WeChat faces shutdown in Taiwan

Chinese technology giant Tencent may face penalties, including ceasing its business on the island, if Taiwanese authorities deem that it failed to properly register its popular messaging app WeChat.
Written by Cyrus Lee, Contributor

Tencent could be forced to leave Taiwan, as a local regulator has said that its registration on the island does not cover its popular WeChat messaging service, local media Want China Times reported this week.

Taiwan's Investment Commission said on June 8 that although Tencent's Taiwan subsidiary applied as a Chinese (mainland) investor, its application failed to cover its WeChat messaging business, which currently has more than 6 million users on the island.

If WeChat is found to be involved in commercial activities that it failed to register properly, the Chinese company could face a penalty of up to NT$600,000 ($19,400), or even be asked to leave Taiwan, according to the report.

During a debate within Taiwan's top legislative body on June 8, the Investment Commission's executive secretary Chang Ming-bin said that although Tencent is a Hong Kong-listed company with its major shareholders comprising foreign investors, the technology firm is managed on the Chinese mainland and should, therefore, be regarded as a mainland entity.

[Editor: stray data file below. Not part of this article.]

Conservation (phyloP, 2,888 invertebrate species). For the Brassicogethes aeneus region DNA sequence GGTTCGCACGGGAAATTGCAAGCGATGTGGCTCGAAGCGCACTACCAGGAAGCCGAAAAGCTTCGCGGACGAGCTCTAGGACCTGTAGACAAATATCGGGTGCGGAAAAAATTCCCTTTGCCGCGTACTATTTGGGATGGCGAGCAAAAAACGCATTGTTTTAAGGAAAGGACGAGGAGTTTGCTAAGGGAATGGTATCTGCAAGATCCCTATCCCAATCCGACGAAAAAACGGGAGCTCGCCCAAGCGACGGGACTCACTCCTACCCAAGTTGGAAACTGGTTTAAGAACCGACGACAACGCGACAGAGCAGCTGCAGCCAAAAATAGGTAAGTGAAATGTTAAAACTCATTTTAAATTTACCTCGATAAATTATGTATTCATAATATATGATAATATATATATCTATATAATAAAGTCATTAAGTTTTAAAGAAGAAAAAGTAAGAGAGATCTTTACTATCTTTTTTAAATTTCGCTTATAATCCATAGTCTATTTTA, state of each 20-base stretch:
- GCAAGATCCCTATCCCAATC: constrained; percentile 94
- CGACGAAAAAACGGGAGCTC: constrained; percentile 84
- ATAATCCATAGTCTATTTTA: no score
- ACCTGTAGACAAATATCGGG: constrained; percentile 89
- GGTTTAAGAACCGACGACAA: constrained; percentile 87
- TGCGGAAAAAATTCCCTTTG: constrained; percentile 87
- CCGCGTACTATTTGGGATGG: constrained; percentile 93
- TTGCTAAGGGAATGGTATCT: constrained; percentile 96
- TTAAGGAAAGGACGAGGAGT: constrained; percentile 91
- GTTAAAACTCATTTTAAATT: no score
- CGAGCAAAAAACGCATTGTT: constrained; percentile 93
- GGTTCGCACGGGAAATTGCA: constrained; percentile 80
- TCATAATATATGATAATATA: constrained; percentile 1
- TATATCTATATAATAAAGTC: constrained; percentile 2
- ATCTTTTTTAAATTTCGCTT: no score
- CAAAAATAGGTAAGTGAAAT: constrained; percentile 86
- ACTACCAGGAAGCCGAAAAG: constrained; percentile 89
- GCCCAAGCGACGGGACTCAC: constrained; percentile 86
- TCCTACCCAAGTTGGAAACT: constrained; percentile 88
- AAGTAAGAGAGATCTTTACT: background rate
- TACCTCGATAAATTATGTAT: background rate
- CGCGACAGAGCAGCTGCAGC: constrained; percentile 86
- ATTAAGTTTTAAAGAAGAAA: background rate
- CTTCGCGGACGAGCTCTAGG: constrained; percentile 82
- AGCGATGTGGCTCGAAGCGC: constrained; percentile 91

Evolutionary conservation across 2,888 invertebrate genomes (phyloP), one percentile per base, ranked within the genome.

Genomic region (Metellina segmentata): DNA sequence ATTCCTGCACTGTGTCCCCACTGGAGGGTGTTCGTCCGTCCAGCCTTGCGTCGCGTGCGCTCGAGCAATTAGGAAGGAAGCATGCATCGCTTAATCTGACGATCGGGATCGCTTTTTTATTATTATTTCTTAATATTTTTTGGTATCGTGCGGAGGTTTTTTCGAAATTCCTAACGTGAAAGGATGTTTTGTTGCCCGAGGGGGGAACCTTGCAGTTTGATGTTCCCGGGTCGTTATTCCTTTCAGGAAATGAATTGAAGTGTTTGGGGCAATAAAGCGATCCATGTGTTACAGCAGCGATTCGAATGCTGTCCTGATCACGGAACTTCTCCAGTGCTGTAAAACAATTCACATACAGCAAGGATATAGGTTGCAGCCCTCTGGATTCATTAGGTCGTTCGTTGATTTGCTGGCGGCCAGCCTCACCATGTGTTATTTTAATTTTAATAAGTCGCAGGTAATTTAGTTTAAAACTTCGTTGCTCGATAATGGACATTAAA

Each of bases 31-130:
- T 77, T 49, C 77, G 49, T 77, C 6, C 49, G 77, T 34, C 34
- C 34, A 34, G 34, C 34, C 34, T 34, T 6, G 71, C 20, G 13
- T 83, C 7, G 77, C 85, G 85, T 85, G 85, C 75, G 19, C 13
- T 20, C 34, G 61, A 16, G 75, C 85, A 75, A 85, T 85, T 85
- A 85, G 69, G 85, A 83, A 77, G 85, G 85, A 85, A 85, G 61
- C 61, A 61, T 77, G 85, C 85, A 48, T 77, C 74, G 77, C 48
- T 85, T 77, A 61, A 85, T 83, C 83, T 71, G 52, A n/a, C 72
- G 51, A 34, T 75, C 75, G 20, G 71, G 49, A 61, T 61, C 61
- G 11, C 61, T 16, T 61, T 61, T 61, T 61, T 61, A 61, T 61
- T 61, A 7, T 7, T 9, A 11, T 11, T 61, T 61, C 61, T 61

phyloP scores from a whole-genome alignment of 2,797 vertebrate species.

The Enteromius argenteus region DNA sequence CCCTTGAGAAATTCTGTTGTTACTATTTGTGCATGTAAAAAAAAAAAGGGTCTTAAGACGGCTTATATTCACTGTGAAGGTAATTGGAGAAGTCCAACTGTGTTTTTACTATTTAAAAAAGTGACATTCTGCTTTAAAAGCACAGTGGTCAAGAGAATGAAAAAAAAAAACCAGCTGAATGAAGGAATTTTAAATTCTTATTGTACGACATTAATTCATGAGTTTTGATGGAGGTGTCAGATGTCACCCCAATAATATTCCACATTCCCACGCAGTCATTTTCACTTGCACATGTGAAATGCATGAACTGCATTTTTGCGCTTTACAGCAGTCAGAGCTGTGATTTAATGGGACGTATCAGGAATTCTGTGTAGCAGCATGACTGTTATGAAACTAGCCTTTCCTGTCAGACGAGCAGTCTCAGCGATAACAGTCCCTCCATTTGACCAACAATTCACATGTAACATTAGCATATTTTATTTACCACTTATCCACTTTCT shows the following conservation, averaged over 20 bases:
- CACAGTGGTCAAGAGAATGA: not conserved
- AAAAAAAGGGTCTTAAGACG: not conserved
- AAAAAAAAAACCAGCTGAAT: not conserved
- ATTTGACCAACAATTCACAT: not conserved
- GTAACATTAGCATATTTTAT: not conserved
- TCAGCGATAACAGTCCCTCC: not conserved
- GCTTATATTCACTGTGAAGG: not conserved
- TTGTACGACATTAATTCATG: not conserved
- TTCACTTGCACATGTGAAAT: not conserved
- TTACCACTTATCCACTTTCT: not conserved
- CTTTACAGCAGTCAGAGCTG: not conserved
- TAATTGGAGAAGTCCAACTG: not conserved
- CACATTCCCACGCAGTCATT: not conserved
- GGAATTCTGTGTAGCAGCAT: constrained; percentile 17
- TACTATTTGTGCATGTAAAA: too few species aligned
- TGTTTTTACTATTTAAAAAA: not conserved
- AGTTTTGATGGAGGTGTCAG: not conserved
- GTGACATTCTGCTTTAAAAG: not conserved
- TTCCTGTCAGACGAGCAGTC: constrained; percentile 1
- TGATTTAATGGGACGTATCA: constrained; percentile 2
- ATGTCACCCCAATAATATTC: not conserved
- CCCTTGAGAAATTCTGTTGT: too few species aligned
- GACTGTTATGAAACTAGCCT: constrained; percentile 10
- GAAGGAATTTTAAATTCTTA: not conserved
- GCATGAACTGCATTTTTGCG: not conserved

Chang added that when Tencent applied to establish its Taiwan subsidiary via its Hong Kong unit in June 2012, it also failed to mention its WeChat business, according to the report.

WeChat was first released by Tencent in January 2011, and became extremely popular then, as Chinese people were also migrating from QQ instant messaging platforms on the desktop to smartphone-focused messaging apps at that time. The feature-rich WeChat outstrips WhatsApp and Line in various aspects, and has been widely accepted by users in Taiwan over the years.

Earlier this year, Taiwanese authorities demanded that Alibaba close down its online marketplace Taobao and Alibaba.com, claiming the Chinese e-commerce giant failed to apply for permits required for a Chinese mainland company to do business on the island.

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